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How to Drive. What to Drive. Where to Drive. Miscellany.

How to Drive


How To Drive, Part III.

The experts have finally agreed: t’ain’t the cell phone, it’s the conversation that’s the distraction. They also agree that distractions cause more highway mishaps than all the other dangers such as bad weather and mechanical failure.


How To Drive, Part II.

The subject today, dear drivers, is merging. Drivers on freeways or limited access highways do it many times a day. Merge, merge, merge. Given that fact the wonderment is why are so many drivers intimidated by the process and why are so many doing it ineptly?

Merging cars into an already moving stream of traffic keeps traffic moving more quickly and more safely than the take-turns routine enforced by stop signals. That’s why limited access highways were invented — to smooth the general flow of traffic.


Driving To Save Fuel

Gas prices we won't see again.The enemies:

IDLING: if your engine is running and you’re not moving you’re getting ZERO mpg.

Ergo: Do not idle an engine to warm it up or to cool down the interior. Move. Appropriate speeds warm an engine quicker than idling. 

When stopping while a passenger “runs in” to buy a paper or a latte to go, turn the engine off. (A minute was once the break-even time for fuel to be saved but with new engines it’s now 12 seconds.)


How To Drive, Part I.

I’m going to invent a new steering wheel.

The top segment of the wheel will be computer controlled so that when the car is headed straight that part of the wheel will be too hot to handle.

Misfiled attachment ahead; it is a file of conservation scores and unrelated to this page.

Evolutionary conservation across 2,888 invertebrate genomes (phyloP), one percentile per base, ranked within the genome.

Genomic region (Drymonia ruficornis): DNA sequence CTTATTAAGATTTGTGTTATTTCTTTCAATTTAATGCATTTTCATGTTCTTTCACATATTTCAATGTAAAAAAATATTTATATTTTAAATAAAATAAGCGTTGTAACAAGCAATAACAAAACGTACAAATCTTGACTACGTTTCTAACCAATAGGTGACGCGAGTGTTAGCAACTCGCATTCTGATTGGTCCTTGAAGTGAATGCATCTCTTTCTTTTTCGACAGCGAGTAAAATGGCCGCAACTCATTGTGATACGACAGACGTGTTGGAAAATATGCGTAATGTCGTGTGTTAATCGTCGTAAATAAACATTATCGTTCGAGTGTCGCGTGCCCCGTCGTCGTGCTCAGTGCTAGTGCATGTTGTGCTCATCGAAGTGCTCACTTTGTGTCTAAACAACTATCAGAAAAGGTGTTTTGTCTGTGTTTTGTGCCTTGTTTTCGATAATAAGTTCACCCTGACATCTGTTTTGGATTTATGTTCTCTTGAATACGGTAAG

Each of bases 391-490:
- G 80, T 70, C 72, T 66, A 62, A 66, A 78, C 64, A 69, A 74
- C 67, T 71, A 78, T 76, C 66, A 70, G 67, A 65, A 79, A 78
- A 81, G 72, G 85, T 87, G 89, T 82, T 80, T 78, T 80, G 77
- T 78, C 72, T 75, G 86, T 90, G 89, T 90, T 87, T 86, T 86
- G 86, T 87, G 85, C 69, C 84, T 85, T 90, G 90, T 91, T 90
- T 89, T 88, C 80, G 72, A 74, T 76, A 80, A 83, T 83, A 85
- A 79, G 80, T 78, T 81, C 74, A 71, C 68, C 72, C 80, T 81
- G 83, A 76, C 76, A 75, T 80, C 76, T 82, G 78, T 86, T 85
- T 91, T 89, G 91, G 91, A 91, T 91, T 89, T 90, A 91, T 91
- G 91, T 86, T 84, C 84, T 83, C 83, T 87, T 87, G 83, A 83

Driving in Europe

Anyone who likes to drive will love driving in Europe. Europeans more than Americans truly appreciate that driving can be an art, a skill, a sport. Oh yes, you will encounter the car-as-appliance mentality familiar from back home, particularly in Switzerland and many parts of France and Belgium.


Contents

How To Drive, Part II.

The subject today, dear drivers, is merging. Drivers on freeways or limited access highways do it many times a day. Merge, merge, merge. Given that fact the wonderment is why are so many drivers intimidated by the process and why are so many doing it ineptly?

Merging cars into an already moving stream of traffic keeps traffic moving more quickly and more safely than the take-turns routine enforced by stop signals. That’s why limited access highways were invented — to smooth the general fl ... Read more >>

Driving To Save Fuel

Gas prices we won't see again.The enemies:

IDLING: if your engine is running and you’re not moving you’re getting ZERO mpg.

Ergo: Do not idle an engine to warm it up or to cool down the interior. Move. Appropriate speeds warm an engine quicker than idling. 

When stopping while a passenger “runs in” to buy a paper or a latte to go, turn the engine off. (A minute was once the break-even time for fuel to be saved but with new engines it’s ... Read more >>

Modena: Automobiles Vinaigrette

Vinaigrette!Aceto balsamico. All the rage now. Everything but ice cream has balsamic vinegar in it. (Actually on ice cream it is ... Read more >>

How To Drive, Part I.

I’m going to invent a new steering wheel.

The top segment of the wheel will be computer controlled so that when the car is headed straight that part of the wheel will be too h ... Read more >>

Do YOU Need Four-Wheel Drive?

Subaru conducted a survey a few years ago trying to discover the public perception of four-wheel drive. They found that most people thought 4WD was a good idea but that they didn’t need it themselves. Who needed it? Those who lived 100 miles farther north.

This was the response whether the survey was taken in Dallas, Chicago or Alaska. Said an Anchorage driver: “We don’t need it here but boy do they ... Read more >>

Rear View Mirror

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